• UNISDR in collaboration with other relevant UN agencies continue to develop tools and methodologies to build awareness and support national processes to ensure that gender equality considerations are fully integrated in all disaster management processes and practices;

  • UNDP in collaboration with other UN agencies provides concrete guidelines and support for making disaster risk assessment and reduction an integral part of poverty reduction strategies and programmes at country and local level;

  • The World Bank and the Global Facility for Disaster Reduction and Recovery (GFDRR) take action to ensure disaster risk reduction measures are an integral part of country and sector development assistance;

  • UNFCCC secretariat and UNISDR work closely together to provide concrete guidelines for making gender-sensitive disaster risk reduction part of the Copenhagen strategy for climate change adaptation at COP-15.

We therefore recommend that the global initiative on gender and disaster risk reduction should be linked to the implementation of the Hyogo Framework for Action and use the biennial Global Platform for Disaster Risk Reduction as a mechanism to monitor and assess the progress made at national level.

Manila Declaration for Global Action on Gender in Climate Change and Disaster Risk Reduction

Manila, Philippines, 22 October 2008

We, the participants of the Third Global Congress of Women in Politics and Governance, on Gender in Climate Change Adaptation and Disaster Risk Reduction, have gathered in Manila, Philippines, 19-22 October, 2008,
UNDERSCORING that women are vital agents of change, holders of valuable knowledge and skills, and can be powerful leaders from community to global level in climate change mitigation, adaptation and in disaster risk reduction;
RECOGNIZING that effects of climate change are one of the most urgent human security, ecological and development challenges of our time— exacerbating poverty, forced migration and conflict;

HIGHLIGHTING the close link between climate change adaptation and disaster risk reduction for which the Hyogo Framework of Action 2005- 2015 provides a guide to better protect our societies and economies from current and future hazards;

UNDERLINING the findings of the Intergovernmental Panel on Climate Change (IPCC) that climate change impacts will vary among regions, generations, ages, classes, income groups, occupations and gender, and that the most marginalized will be disproportionately affected;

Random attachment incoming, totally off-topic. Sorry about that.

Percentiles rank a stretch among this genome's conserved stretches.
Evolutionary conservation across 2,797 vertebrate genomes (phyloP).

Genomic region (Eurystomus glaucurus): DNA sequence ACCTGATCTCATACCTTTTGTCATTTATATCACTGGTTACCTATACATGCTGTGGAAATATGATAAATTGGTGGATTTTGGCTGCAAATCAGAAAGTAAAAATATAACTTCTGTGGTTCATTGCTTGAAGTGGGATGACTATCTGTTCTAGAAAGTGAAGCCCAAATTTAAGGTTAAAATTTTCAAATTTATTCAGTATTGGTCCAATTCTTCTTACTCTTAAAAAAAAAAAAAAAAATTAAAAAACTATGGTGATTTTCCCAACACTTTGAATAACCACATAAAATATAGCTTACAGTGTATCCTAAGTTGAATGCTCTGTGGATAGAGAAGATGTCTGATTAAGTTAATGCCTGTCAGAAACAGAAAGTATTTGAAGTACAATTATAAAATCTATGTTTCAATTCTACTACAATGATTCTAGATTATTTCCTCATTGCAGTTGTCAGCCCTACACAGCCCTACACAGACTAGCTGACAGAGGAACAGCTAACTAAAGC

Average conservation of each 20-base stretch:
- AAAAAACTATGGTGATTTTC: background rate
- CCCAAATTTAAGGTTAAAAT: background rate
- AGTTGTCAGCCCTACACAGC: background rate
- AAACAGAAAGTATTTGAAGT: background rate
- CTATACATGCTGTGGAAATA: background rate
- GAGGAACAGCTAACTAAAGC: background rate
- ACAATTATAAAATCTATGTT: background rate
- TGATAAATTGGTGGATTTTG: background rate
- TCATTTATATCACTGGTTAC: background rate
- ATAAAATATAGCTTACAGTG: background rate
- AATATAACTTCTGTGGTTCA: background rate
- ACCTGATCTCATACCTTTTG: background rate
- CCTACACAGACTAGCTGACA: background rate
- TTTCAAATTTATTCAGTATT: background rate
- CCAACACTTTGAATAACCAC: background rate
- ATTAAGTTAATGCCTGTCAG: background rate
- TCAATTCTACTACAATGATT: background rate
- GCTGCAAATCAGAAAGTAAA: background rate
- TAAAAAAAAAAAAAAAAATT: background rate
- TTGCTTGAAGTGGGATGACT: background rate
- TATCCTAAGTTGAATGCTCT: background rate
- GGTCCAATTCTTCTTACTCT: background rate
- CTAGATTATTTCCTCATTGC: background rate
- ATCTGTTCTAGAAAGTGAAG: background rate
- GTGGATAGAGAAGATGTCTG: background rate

ACKNOWLEDGING that industrialized countries have a historical responsibility for climate change;

NOTING the lack of awareness in many countries on the issue of climate change and disaster risk reduction;

EMPHASIZING that women make up the vast majority of the world’s most impoverished people and face unequal access to and control over resources, technology, services, land rights, credit and insurance systems, and decision-making power;

RECALLING the 2007 Human Development Report, which states that climate change is likely to magnify existing patterns of gender inequalities; and

DENOUNCING the absence of a gender perspective in the global agreements on climate change, despite national, regional and international commitments, and legally binding instruments on gender equality;


      1. Climate change and its negative impacts must be understood as a development issue with gender implications that cuts across all sectors (social, cultural, economic, and political) from the community to the global level; and concerted efforts are required by all stakeholders to ensure that climate change and disaster risk reduction measures are gender responsive, sensitive to indigenous knowledge systems and respect human rights;

      2. Women and men must equally participate in climate change, disaster risk reduction decision-making processes at community, national, regional and international levels;